Thanksgiving is a time to be thankful, especially when a holiday falls on a Thursday. Unfortunately, some parents who are separated from their spouses were not able to spend Thanksgiving Day with their kids. But with the long weekend, there are three more days to relax and spend time with family.
Parents who are facing divorce may be concerned about losing custody and being relegated to “weekend parents,” where they only see their kids on alternating weekends and a spare night during the week. Indeed, Virginia family court judges are charged with making custody decisions based on the factors set forth in Virginia Code §20-124.3, also known as the best interest factors.
One would think that infidelity would be easier in the 21st century, with so many tools available to initiate and maintain clandestine relationships. With text messages to burner phones, phony or temporary social media identities and private online personas, one would think that being caught cheating would be next to impossible.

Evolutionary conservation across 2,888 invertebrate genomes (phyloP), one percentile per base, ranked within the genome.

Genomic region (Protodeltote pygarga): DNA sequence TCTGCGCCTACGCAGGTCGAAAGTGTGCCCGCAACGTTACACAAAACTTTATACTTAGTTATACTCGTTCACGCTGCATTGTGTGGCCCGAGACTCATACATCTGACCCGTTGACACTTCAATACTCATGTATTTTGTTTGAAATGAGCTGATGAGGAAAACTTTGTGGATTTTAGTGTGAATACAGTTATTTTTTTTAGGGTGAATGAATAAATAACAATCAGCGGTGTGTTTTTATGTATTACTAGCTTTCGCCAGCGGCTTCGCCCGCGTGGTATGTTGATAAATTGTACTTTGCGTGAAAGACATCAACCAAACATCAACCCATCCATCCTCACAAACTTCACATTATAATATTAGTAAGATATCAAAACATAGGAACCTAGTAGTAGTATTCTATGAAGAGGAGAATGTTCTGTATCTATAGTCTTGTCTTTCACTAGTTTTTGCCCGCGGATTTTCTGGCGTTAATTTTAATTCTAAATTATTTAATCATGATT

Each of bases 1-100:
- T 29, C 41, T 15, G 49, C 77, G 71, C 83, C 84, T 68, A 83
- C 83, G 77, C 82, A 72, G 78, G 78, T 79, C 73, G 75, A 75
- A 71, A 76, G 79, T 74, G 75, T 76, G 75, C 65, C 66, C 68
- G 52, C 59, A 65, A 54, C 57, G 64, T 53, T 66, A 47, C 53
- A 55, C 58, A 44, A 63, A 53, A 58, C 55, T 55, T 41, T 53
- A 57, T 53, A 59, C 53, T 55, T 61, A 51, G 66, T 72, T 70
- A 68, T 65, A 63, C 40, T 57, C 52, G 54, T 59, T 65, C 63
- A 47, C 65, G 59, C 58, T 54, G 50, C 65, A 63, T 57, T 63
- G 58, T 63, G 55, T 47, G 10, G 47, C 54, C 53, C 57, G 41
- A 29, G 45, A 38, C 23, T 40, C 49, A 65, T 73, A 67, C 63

Divorce can be even more stressful as a stay-at-home parent. If your spouse is the primary earner, you may be wondering if you'll be able to maintain your standard of living following your separation.
The key to a successful divorce is planning. Getting organized and setting things in motion can be easier said than done, especially in the midst of the holidays, which will be here before we know it. It is understandable that the sadness and anxiety that comes with knowing that a relationship is over can be overwhelming. Add that to the unanswered questions of child custody, financial support and property division, and it is no wonder that potential divorcees have a hard time in November and December.